Carnevale and colleagues rightly note that the BLS data is completely out-of-synch with mainstream labor economics research. In that research, "economic demand is measured by employment levels and earnings….The evidence on earnings and college degrees is unequivocal: Employers continue to demand better-educated employees and are willing to pay more to get them." This is why the college wage premium continues to rise.

But what about critics who suggest that while some degrees are valuable, liberal arts degrees are a waste of money?

AAC&U has argued for years that a liberal education provides many benefits that extend far beyond higher salaries. In today's environment, however, saying that college is about more than jobs isn't enough. We must respond to critics directly and with evidence about earnings and employment. And the truth is that, even in narrow economic terms, liberal arts degrees remain highly valuable. This is the conclusion my colleague Patrick Kelly and I reached when we delved deeply into a highly reputable database from the US Census Bureau.

Titled How Liberal Arts and Sciences Majors Fare in Employment, this new report uses US Census data captured in 2010–11 to examine long-term salary patterns, from just out of college to peak career earnings, for graduates in several categories of majors: the liberal arts (humanities, arts, and social sciences), the sciences and mathematics, professional and preprofessional fields, and engineering. The findings show clearly that, over time, liberal arts graduates close earnings gaps with those who major in professional or preprofessional fields. In fact, at peak earning age, liberal arts graduates make, on average, slightly more than those who majored in professional or preprofessional fields.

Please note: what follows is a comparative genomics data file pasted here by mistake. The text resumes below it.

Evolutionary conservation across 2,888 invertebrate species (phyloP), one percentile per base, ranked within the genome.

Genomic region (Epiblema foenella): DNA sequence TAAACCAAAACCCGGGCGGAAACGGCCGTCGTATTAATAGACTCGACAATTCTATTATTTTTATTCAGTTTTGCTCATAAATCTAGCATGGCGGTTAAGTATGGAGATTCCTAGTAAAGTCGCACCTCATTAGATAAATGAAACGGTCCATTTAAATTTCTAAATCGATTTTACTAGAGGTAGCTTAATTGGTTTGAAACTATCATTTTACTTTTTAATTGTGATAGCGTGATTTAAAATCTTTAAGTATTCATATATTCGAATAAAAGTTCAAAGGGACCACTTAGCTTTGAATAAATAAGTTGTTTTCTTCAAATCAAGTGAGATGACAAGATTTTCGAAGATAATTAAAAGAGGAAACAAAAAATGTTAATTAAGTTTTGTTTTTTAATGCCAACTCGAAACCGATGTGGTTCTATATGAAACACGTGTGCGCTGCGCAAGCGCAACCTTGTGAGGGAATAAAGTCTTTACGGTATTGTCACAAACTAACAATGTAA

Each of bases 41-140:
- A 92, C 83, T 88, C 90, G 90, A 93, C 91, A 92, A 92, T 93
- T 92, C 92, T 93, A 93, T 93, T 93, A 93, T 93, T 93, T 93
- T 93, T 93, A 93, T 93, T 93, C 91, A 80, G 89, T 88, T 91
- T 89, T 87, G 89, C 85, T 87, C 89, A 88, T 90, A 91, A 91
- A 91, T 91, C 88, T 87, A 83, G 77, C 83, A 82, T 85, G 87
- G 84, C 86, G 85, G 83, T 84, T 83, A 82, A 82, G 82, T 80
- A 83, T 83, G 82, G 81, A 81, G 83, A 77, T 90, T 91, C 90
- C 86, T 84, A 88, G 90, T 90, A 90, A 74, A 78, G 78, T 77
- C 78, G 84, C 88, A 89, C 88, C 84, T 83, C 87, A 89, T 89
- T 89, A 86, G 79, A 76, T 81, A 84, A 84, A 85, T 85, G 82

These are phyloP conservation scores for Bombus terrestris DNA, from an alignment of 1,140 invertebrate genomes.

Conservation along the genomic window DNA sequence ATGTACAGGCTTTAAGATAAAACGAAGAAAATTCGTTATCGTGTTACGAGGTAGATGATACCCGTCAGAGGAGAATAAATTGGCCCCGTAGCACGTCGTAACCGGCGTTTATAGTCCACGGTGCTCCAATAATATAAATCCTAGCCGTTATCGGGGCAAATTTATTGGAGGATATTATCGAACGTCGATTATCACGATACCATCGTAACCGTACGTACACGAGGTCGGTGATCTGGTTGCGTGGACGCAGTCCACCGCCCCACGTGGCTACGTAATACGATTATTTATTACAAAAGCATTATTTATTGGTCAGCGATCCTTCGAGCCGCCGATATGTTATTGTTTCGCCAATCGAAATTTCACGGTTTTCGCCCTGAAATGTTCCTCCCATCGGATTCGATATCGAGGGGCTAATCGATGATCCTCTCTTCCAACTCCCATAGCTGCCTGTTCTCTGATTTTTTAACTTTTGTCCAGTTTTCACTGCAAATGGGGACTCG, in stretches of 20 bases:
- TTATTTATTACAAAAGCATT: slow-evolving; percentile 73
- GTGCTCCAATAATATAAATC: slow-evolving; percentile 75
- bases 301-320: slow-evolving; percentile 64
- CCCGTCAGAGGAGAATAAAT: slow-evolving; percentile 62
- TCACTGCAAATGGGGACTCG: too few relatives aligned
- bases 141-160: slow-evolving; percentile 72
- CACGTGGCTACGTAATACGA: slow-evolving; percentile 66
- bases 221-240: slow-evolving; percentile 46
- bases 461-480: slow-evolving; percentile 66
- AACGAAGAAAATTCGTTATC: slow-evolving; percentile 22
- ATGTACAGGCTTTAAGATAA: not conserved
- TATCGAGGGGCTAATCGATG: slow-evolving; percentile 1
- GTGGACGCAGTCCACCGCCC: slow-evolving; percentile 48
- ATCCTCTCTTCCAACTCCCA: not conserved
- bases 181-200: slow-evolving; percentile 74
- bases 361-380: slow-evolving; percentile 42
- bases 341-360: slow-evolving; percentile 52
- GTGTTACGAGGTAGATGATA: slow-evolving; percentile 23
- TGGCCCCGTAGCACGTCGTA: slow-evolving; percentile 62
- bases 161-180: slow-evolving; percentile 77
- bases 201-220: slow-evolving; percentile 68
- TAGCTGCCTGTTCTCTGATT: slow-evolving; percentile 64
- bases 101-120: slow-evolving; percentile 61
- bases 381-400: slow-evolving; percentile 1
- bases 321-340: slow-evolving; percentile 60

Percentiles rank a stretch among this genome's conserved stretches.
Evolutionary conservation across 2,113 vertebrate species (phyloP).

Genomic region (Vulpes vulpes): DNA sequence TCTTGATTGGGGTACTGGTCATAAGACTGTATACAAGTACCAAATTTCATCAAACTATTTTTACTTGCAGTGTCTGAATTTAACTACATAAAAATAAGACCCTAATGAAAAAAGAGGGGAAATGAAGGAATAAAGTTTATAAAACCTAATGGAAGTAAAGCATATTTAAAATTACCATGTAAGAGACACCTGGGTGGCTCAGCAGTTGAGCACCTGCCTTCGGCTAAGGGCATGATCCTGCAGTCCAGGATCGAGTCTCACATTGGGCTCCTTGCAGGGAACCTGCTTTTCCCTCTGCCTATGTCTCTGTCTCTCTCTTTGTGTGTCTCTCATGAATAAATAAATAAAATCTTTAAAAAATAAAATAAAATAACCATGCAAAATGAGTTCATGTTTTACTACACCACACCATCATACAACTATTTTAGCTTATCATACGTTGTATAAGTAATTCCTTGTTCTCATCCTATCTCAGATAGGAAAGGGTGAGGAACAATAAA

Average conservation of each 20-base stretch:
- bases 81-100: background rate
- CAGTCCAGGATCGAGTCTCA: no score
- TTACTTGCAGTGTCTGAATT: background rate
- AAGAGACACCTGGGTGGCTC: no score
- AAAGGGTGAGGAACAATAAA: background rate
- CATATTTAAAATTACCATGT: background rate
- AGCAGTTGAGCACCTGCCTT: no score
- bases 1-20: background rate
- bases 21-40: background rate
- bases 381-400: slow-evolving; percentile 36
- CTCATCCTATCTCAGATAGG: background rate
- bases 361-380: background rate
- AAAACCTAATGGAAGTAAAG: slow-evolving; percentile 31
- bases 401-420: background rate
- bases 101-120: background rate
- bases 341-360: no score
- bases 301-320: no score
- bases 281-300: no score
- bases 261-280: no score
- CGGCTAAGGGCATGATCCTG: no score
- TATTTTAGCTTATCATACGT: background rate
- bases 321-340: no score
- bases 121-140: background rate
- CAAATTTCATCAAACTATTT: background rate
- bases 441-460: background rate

It is important, however, not to distort the data we examined. Our analysis affirms what others have suggested about science, mathematics, and engineering. Because of supply and demand and the changing global economy, the earnings of science and mathematics majors are generally higher across the career span, and engineering salaries are highest of all.

However, many Americans are under the mistaken impression that to secure a postgraduate position, students need to select a major whose title (e.g., accounting) directly correlates with a job. This new study shows that graduates in all fields—including liberal arts fields like English, political science, or economics—do far better than non-graduates in terms of finding jobs and enjoying salary progression. The study also shows that liberal arts majors—who account for about 26 percent of the overall college graduate pool—have an exceptionally broad array of career destinations, ranging from education to law to business leadership roles of many kinds.

In this new report, we also revisit a very important finding from AAC&U's most recent national survey of employers. Today's economy is very volatile and rewards innovation. In fact, 93 percent of employers surveyed agreed that a job "candidates' demonstrated capacity to think critically, communicate clearly, and solve complex problems is more important than their undergraduate major."

We should use this data—and new data being generated by such reputable initiatives as the new Gallup-Purdue index—to correct misperceptions and create our own chorus singing in tune about the value of higher education. We must also, however, be honest with students about the tough economy—and about debt. We should encourage students to pursue careers in public service, for instance, but they need to have good information about what they are likely to earn in those careers so they can borrow appropriately. Students deserve to hear the truth from both policy makers and educators.